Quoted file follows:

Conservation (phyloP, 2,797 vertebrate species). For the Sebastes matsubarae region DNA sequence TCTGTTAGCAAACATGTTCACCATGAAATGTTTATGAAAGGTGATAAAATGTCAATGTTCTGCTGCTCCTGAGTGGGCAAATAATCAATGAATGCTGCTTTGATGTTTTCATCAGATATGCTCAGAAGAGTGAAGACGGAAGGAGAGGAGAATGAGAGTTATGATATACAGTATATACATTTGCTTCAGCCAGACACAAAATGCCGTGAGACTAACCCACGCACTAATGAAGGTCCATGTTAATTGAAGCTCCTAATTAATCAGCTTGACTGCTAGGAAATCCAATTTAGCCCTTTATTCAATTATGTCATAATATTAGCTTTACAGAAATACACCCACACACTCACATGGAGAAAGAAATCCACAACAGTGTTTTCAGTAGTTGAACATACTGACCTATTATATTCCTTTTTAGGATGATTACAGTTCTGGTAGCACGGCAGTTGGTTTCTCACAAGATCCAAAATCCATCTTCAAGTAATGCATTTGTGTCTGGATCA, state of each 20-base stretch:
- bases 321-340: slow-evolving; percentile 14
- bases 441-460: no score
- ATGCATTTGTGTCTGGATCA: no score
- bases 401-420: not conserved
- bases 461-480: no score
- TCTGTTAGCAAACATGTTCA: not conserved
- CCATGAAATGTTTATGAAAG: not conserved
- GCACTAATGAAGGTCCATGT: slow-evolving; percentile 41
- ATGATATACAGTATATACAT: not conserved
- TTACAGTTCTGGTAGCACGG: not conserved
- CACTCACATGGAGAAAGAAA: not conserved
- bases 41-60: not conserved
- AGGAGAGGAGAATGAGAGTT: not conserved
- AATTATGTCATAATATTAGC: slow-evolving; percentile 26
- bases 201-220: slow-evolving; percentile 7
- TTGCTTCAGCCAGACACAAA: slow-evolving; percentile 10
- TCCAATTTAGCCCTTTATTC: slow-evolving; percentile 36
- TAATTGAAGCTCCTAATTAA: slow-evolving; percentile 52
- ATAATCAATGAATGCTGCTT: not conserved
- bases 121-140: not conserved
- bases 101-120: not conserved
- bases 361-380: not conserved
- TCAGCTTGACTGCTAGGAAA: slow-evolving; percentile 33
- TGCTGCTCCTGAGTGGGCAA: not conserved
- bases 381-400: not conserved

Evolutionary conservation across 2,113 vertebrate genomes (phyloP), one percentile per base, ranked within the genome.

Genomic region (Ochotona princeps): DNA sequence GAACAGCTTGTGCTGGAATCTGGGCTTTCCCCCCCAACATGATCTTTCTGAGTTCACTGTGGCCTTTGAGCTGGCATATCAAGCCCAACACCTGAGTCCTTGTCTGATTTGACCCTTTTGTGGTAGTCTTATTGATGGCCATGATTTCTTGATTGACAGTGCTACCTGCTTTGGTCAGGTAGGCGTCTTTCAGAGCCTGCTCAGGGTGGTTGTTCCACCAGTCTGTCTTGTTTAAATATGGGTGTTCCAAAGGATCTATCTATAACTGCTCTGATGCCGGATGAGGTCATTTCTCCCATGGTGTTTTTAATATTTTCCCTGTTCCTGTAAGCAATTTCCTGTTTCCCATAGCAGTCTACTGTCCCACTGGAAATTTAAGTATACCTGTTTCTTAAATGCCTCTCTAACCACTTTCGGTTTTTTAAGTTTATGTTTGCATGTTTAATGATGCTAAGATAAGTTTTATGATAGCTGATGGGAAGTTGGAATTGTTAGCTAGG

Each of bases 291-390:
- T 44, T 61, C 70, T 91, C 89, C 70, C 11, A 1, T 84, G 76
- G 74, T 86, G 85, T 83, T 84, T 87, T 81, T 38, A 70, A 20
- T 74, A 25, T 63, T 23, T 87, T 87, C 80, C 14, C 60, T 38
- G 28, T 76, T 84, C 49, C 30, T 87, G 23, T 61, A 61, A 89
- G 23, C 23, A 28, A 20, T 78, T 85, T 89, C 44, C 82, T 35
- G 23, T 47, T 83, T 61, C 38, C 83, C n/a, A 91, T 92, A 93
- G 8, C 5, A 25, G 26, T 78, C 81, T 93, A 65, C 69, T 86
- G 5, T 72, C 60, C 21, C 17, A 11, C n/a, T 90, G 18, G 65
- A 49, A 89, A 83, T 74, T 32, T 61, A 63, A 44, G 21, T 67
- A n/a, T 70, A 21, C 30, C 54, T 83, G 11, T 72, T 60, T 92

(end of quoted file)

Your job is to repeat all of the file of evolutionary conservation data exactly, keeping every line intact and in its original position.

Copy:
Conservation (phyloP, 2,797 vertebrate species). For the Sebastes matsubarae region DNA sequence TCTGTTAGCAAACATGTTCACCATGAAATGTTTATGAAAGGTGATAAAATGTCAATGTTCTGCTGCTCCTGAGTGGGCAAATAATCAATGAATGCTGCTTTGATGTTTTCATCAGATATGCTCAGAAGAGTGAAGACGGAAGGAGAGGAGAATGAGAGTTATGATATACAGTATATACATTTGCTTCAGCCAGACACAAAATGCCGTGAGACTAACCCACGCACTAATGAAGGTCCATGTTAATTGAAGCTCCTAATTAATCAGCTTGACTGCTAGGAAATCCAATTTAGCCCTTTATTCAATTATGTCATAATATTAGCTTTACAGAAATACACCCACACACTCACATGGAGAAAGAAATCCACAACAGTGTTTTCAGTAGTTGAACATACTGACCTATTATATTCCTTTTTAGGATGATTACAGTTCTGGTAGCACGGCAGTTGGTTTCTCACAAGATCCAAAATCCATCTTCAAGTAATGCATTTGTGTCTGGATCA, state of each 20-base stretch:
- bases 321-340: slow-evolving; percentile 14
- bases 441-460: no score
- ATGCATTTGTGTCTGGATCA: no score
- bases 401-420: not conserved
- bases 461-480: no score
- TCTGTTAGCAAACATGTTCA: not conserved
- CCATGAAATGTTTATGAAAG: not conserved
- GCACTAATGAAGGTCCATGT: slow-evolving; percentile 41
- ATGATATACAGTATATACAT: not conserved
- TTACAGTTCTGGTAGCACGG: not conserved
- CACTCACATGGAGAAAGAAA: not conserved
- bases 41-60: not conserved
- AGGAGAGGAGAATGAGAGTT: not conserved
- AATTATGTCATAATATTAGC: slow-evolving; percentile 26
- bases 201-220: slow-evolving; percentile 7
- TTGCTTCAGCCAGACACAAA: slow-evolving; percentile 10
- TCCAATTTAGCCCTTTATTC: slow-evolving; percentile 36
- TAATTGAAGCTCCTAATTAA: slow-evolving; percentile 52
- ATAATCAATGAATGCTGCTT: not conserved
- bases 121-140: not conserved
- bases 101-120: not conserved
- bases 361-380: not conserved
- TCAGCTTGACTGCTAGGAAA: slow-evolving; percentile 33
- TGCTGCTCCTGAGTGGGCAA: not conserved
- bases 381-400: not conserved

Evolutionary conservation across 2,113 vertebrate genomes (phyloP), one percentile per base, ranked within the genome.

Genomic region (Ochotona princeps): DNA sequence GAACAGCTTGTGCTGGAATCTGGGCTTTCCCCCCCAACATGATCTTTCTGAGTTCACTGTGGCCTTTGAGCTGGCATATCAAGCCCAACACCTGAGTCCTTGTCTGATTTGACCCTTTTGTGGTAGTCTTATTGATGGCCATGATTTCTTGATTGACAGTGCTACCTGCTTTGGTCAGGTAGGCGTCTTTCAGAGCCTGCTCAGGGTGGTTGTTCCACCAGTCTGTCTTGTTTAAATATGGGTGTTCCAAAGGATCTATCTATAACTGCTCTGATGCCGGATGAGGTCATTTCTCCCATGGTGTTTTTAATATTTTCCCTGTTCCTGTAAGCAATTTCCTGTTTCCCATAGCAGTCTACTGTCCCACTGGAAATTTAAGTATACCTGTTTCTTAAATGCCTCTCTAACCACTTTCGGTTTTTTAAGTTTATGTTTGCATGTTTAATGATGCTAAGATAAGTTTTATGATAGCTGATGGGAAGTTGGAATTGTTAGCTAGG

Each of bases 291-390:
- T 44, T 61, C 70, T 91, C 89, C 70, C 11, A 1, T 84, G 76
- G 74, T 86, G 85, T 83, T 84, T 87, T 81, T 38, A 70, A 20
- T 74, A 25, T 63, T 23, T 87, T 87, C 80, C 14, C 60, T 38
- G 28, T 76, T 84, C 49, C 30, T 87, G 23, T 61, A 61, A 89
- G 23, C 23, A 28, A 20, T 78, T 85, T 89, C 44, C 82, T 35
- G 23, T 47, T 83, T 61, C 38, C 83, C n/a, A 91, T 92, A 93
- G 8, C 5, A 25, G 26, T 78, C 81, T 93, A 65, C 69, T 86
- G 5, T 72, C 60, C 21, C 17, A 11, C n/a, T 90, G 18, G 65
- A 49, A 89, A 83, T 74, T 32, T 61, A 63, A 44, G 21, T 67
- A n/a, T 70, A 21, C 30, C 54, T 83, G 11, T 72, T 60, T 92